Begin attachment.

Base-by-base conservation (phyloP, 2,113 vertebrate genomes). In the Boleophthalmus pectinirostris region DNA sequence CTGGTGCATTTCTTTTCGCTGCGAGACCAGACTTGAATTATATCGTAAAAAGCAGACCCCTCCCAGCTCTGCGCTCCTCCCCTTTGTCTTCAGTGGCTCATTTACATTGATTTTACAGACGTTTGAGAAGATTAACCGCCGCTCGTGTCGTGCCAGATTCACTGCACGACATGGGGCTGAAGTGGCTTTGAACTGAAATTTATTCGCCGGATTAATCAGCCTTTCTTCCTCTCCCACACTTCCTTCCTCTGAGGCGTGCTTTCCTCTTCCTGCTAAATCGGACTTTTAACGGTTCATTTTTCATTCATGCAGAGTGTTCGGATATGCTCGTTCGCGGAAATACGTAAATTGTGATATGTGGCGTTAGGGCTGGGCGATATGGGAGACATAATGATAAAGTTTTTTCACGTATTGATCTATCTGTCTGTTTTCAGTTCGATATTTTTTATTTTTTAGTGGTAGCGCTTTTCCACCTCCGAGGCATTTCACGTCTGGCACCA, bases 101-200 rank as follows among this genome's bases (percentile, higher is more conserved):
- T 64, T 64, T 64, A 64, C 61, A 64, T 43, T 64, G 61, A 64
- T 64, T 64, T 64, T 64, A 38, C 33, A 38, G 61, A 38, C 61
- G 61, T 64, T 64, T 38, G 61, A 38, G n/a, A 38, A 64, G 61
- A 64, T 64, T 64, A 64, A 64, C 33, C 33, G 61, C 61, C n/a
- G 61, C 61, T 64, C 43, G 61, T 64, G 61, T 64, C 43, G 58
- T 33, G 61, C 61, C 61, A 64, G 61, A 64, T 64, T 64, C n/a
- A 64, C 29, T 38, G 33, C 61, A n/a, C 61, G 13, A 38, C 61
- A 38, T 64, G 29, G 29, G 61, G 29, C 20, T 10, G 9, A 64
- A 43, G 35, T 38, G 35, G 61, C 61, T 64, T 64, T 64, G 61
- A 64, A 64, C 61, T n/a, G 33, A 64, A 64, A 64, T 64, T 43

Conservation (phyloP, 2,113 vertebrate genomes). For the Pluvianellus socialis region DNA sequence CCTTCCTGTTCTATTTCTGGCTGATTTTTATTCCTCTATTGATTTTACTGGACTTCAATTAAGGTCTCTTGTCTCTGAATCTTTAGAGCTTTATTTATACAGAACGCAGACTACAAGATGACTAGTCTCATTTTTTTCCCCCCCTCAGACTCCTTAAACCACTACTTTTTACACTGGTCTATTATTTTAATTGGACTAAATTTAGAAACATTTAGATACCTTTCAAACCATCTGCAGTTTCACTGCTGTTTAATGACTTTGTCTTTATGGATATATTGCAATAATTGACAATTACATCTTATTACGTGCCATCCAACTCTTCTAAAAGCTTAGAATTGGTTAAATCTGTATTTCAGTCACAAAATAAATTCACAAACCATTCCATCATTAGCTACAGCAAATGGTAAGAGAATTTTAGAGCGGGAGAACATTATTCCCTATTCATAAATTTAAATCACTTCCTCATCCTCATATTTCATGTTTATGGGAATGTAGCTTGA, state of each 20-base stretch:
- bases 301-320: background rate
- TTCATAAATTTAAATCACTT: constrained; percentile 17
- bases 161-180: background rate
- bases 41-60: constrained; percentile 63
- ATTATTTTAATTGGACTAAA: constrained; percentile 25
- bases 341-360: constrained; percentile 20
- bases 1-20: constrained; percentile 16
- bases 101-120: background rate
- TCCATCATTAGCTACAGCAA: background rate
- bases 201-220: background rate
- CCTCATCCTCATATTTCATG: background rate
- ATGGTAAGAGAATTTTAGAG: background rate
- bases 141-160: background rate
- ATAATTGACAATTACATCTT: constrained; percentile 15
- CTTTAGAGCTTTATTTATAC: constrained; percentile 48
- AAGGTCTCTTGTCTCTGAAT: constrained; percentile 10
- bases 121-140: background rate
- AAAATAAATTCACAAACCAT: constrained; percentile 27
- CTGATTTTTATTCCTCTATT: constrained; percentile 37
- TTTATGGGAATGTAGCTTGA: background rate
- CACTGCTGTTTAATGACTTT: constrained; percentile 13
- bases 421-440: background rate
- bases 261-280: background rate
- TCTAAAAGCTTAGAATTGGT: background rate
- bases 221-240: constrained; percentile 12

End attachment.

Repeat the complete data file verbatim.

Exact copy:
Base-by-base conservation (phyloP, 2,113 vertebrate genomes). In the Boleophthalmus pectinirostris region DNA sequence CTGGTGCATTTCTTTTCGCTGCGAGACCAGACTTGAATTATATCGTAAAAAGCAGACCCCTCCCAGCTCTGCGCTCCTCCCCTTTGTCTTCAGTGGCTCATTTACATTGATTTTACAGACGTTTGAGAAGATTAACCGCCGCTCGTGTCGTGCCAGATTCACTGCACGACATGGGGCTGAAGTGGCTTTGAACTGAAATTTATTCGCCGGATTAATCAGCCTTTCTTCCTCTCCCACACTTCCTTCCTCTGAGGCGTGCTTTCCTCTTCCTGCTAAATCGGACTTTTAACGGTTCATTTTTCATTCATGCAGAGTGTTCGGATATGCTCGTTCGCGGAAATACGTAAATTGTGATATGTGGCGTTAGGGCTGGGCGATATGGGAGACATAATGATAAAGTTTTTTCACGTATTGATCTATCTGTCTGTTTTCAGTTCGATATTTTTTATTTTTTAGTGGTAGCGCTTTTCCACCTCCGAGGCATTTCACGTCTGGCACCA, bases 101-200 rank as follows among this genome's bases (percentile, higher is more conserved):
- T 64, T 64, T 64, A 64, C 61, A 64, T 43, T 64, G 61, A 64
- T 64, T 64, T 64, T 64, A 38, C 33, A 38, G 61, A 38, C 61
- G 61, T 64, T 64, T 38, G 61, A 38, G n/a, A 38, A 64, G 61
- A 64, T 64, T 64, A 64, A 64, C 33, C 33, G 61, C 61, C n/a
- G 61, C 61, T 64, C 43, G 61, T 64, G 61, T 64, C 43, G 58
- T 33, G 61, C 61, C 61, A 64, G 61, A 64, T 64, T 64, C n/a
- A 64, C 29, T 38, G 33, C 61, A n/a, C 61, G 13, A 38, C 61
- A 38, T 64, G 29, G 29, G 61, G 29, C 20, T 10, G 9, A 64
- A 43, G 35, T 38, G 35, G 61, C 61, T 64, T 64, T 64, G 61
- A 64, A 64, C 61, T n/a, G 33, A 64, A 64, A 64, T 64, T 43

Conservation (phyloP, 2,113 vertebrate genomes). For the Pluvianellus socialis region DNA sequence CCTTCCTGTTCTATTTCTGGCTGATTTTTATTCCTCTATTGATTTTACTGGACTTCAATTAAGGTCTCTTGTCTCTGAATCTTTAGAGCTTTATTTATACAGAACGCAGACTACAAGATGACTAGTCTCATTTTTTTCCCCCCCTCAGACTCCTTAAACCACTACTTTTTACACTGGTCTATTATTTTAATTGGACTAAATTTAGAAACATTTAGATACCTTTCAAACCATCTGCAGTTTCACTGCTGTTTAATGACTTTGTCTTTATGGATATATTGCAATAATTGACAATTACATCTTATTACGTGCCATCCAACTCTTCTAAAAGCTTAGAATTGGTTAAATCTGTATTTCAGTCACAAAATAAATTCACAAACCATTCCATCATTAGCTACAGCAAATGGTAAGAGAATTTTAGAGCGGGAGAACATTATTCCCTATTCATAAATTTAAATCACTTCCTCATCCTCATATTTCATGTTTATGGGAATGTAGCTTGA, state of each 20-base stretch:
- bases 301-320: background rate
- TTCATAAATTTAAATCACTT: constrained; percentile 17
- bases 161-180: background rate
- bases 41-60: constrained; percentile 63
- ATTATTTTAATTGGACTAAA: constrained; percentile 25
- bases 341-360: constrained; percentile 20
- bases 1-20: constrained; percentile 16
- bases 101-120: background rate
- TCCATCATTAGCTACAGCAA: background rate
- bases 201-220: background rate
- CCTCATCCTCATATTTCATG: background rate
- ATGGTAAGAGAATTTTAGAG: background rate
- bases 141-160: background rate
- ATAATTGACAATTACATCTT: constrained; percentile 15
- CTTTAGAGCTTTATTTATAC: constrained; percentile 48
- AAGGTCTCTTGTCTCTGAAT: constrained; percentile 10
- bases 121-140: background rate
- AAAATAAATTCACAAACCAT: constrained; percentile 27
- CTGATTTTTATTCCTCTATT: constrained; percentile 37
- TTTATGGGAATGTAGCTTGA: background rate
- CACTGCTGTTTAATGACTTT: constrained; percentile 13
- bases 421-440: background rate
- bases 261-280: background rate
- TCTAAAAGCTTAGAATTGGT: background rate
- bases 221-240: constrained; percentile 12